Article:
In addition to demonstrating better efficiencies, Konrad Hochedlinger of the Massachusetts General Hospital in Boston showed that handicapping p53 speeds up the reprogramming process. When Hochedlinger inactivated either p53 or Ink4a/Arf, a locus that encodes two tumour suppressors that interact with p53, he found that iPS cells developed in only three or four days — around half the time normally needed5. Finally, two papers authored by Manuel Serrano and María Blasco of the Spanish National Cancer Research Centre in Madrid showed that eliminating the anti-tumour pathway improved the reprogramming of cells from older organisms6, as well as cells with heavy DNA damage or truncated telomeres7. Several of the research teams reported that blocking the p53 pathway improved reprogramming for human as well as mouse cells.

The p53 pathway switches on only after the reprogramming factors, which induce DNA damage, are introduced. Thus, cells that escape DNA damage may be less likely to turn on p53 and more likely to become pluripotent. "Only those that are pristine with no DNA damage at all are those that will be able to undergo reprogramming," says Serrano. In this way, adds Blasco, "p53 would be like a very important quality control for getting damage-free iPS cells". Thus, she says, modulating p53 introduces a trade-off between improving efficiencies and deriving only the best possible stem cells, so it might be unwise to knock down p53 when generating stem cells intended for the clinic.

But in some cases, notes Hochedlinger, improved reprogramming rates might be a prerequisite to obtaining any iPS cells at all. "If you think about making patient-specific stem cells, you are often confronted with the situation where you have very little material," he says. With such small samples, targeting the p53 pathway should allow researchers to obtain stem cells "reproducibly and efficiently", he says.

Silencing p53 should also help build cellular models of many human diseases that have so far proven refractory to reprogramming. For example, Daley's lab has attempted to derive patient-specific iPS cells for around 50 different diseases, but with only an 80%–90% success rate. "That still leaves 10%–20% unexplained," Daley says. "By abrogating p53, I think maybe we can get up to 95%."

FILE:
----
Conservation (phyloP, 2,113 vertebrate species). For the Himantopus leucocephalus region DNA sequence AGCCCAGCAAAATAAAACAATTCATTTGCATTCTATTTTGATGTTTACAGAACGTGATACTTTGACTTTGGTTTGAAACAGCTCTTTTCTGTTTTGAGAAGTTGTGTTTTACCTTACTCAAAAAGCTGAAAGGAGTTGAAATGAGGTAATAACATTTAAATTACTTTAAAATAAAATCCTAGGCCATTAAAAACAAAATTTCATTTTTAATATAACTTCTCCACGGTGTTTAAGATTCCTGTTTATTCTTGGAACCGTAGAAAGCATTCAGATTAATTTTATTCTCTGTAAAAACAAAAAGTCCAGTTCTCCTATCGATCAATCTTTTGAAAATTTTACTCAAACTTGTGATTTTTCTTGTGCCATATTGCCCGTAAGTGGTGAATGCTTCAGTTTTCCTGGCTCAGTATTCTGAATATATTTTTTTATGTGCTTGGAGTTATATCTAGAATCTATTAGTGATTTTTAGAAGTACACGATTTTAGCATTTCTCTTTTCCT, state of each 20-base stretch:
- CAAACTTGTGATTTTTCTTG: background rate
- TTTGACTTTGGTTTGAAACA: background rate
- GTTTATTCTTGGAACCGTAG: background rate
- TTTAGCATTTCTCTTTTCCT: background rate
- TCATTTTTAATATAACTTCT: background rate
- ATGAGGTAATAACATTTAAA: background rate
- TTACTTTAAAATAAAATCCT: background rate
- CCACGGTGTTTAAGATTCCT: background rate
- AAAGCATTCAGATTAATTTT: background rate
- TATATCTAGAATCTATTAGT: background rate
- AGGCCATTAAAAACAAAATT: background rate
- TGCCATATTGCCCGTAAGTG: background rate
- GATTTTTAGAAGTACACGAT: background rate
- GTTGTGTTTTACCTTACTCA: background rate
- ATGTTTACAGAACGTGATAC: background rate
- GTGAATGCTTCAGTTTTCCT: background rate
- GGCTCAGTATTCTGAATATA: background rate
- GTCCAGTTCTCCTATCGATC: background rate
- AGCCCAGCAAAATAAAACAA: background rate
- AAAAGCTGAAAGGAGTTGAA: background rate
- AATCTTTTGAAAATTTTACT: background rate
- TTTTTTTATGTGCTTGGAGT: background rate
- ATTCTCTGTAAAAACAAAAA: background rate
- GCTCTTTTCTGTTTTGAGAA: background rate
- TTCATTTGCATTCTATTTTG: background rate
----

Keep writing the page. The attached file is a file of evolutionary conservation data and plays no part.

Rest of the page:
The p53 link between pluripotency and cancer could challenge the widely held view that only a subset of specialized cells can trigger tumourigenesis, says Izpisúa Belmonte. If most adult cells can be made into iPS cells in the absence of p53, then almost any p53-lacking cells should be an eligible candidate for cancer initiation — a prediction that runs counter to the cancer stem cell hypothesis. "This set of papers hints that maybe that could be the case," Izpisúa Belmonte says.

Jacob Hanna of the Whitehead Institute for Biomedical Research in Cambridge , Massachusetts, notes that although the five new papers offer clues as to why the p53 pathway hinders reprogramming, they don't shed much new light on how exactly the cells that get past the p53 roadblock go on to become pluripotent. "It's beneficial to be able to more easily derive iPS cells," he says. But "we still don't know why we are getting these iPS cells".

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Dolgin, E. p53 prevents pluripotency. Nat Rep Stem Cells (2009).